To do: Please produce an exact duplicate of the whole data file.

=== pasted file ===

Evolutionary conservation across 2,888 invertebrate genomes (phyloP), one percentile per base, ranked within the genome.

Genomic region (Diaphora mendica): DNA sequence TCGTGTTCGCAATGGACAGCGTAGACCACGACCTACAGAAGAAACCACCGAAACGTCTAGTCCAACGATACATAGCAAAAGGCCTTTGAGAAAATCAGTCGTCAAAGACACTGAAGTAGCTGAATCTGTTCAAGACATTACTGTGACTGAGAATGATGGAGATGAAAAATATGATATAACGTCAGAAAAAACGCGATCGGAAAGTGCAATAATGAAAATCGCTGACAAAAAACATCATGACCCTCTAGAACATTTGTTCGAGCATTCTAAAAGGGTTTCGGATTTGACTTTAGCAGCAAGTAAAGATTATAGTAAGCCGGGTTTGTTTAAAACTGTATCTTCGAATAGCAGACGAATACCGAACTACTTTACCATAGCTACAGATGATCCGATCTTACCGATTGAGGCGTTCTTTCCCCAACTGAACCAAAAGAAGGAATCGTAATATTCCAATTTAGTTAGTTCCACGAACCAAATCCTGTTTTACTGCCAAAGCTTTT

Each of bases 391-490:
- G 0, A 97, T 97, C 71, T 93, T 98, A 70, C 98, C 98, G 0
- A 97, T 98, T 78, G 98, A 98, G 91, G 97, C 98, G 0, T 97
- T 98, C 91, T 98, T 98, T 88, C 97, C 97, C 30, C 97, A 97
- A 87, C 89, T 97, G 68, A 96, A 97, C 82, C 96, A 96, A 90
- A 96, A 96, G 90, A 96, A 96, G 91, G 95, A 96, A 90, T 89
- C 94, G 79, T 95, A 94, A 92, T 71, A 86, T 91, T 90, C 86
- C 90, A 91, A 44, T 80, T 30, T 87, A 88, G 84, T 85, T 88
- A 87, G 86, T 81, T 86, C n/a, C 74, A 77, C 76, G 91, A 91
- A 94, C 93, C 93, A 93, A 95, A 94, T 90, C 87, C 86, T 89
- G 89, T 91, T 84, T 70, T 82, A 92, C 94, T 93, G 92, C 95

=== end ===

Evolutionary conservation across 2,888 invertebrate genomes (phyloP), one percentile per base, ranked within the genome.

Genomic region (Diaphora mendica): DNA sequence TCGTGTTCGCAATGGACAGCGTAGACCACGACCTACAGAAGAAACCACCGAAACGTCTAGTCCAACGATACATAGCAAAAGGCCTTTGAGAAAATCAGTCGTCAAAGACACTGAAGTAGCTGAATCTGTTCAAGACATTACTGTGACTGAGAATGATGGAGATGAAAAATATGATATAACGTCAGAAAAAACGCGATCGGAAAGTGCAATAATGAAAATCGCTGACAAAAAACATCATGACCCTCTAGAACATTTGTTCGAGCATTCTAAAAGGGTTTCGGATTTGACTTTAGCAGCAAGTAAAGATTATAGTAAGCCGGGTTTGTTTAAAACTGTATCTTCGAATAGCAGACGAATACCGAACTACTTTACCATAGCTACAGATGATCCGATCTTACCGATTGAGGCGTTCTTTCCCCAACTGAACCAAAAGAAGGAATCGTAATATTCCAATTTAGTTAGTTCCACGAACCAAATCCTGTTTTACTGCCAAAGCTTTT

Each of bases 391-490:
- G 0, A 97, T 97, C 71, T 93, T 98, A 70, C 98, C 98, G 0
- A 97, T 98, T 78, G 98, A 98, G 91, G 97, C 98, G 0, T 97
- T 98, C 91, T 98, T 98, T 88, C 97, C 97, C 30, C 97, A 97
- A 87, C 89, T 97, G 68, A 96, A 97, C 82, C 96, A 96, A 90
- A 96, A 96, G 90, A 96, A 96, G 91, G 95, A 96, A 90, T 89
- C 94, G 79, T 95, A 94, A 92, T 71, A 86, T 91, T 90, C 86
- C 90, A 91, A 44, T 80, T 30, T 87, A 88, G 84, T 85, T 88
- A 87, G 86, T 81, T 86, C n/a, C 74, A 77, C 76, G 91, A 91
- A 94, C 93, C 93, A 93, A 95, A 94, T 90, C 87, C 86, T 89
- G 89, T 91, T 84, T 70, T 82, A 92, C 94, T 93, G 92, C 95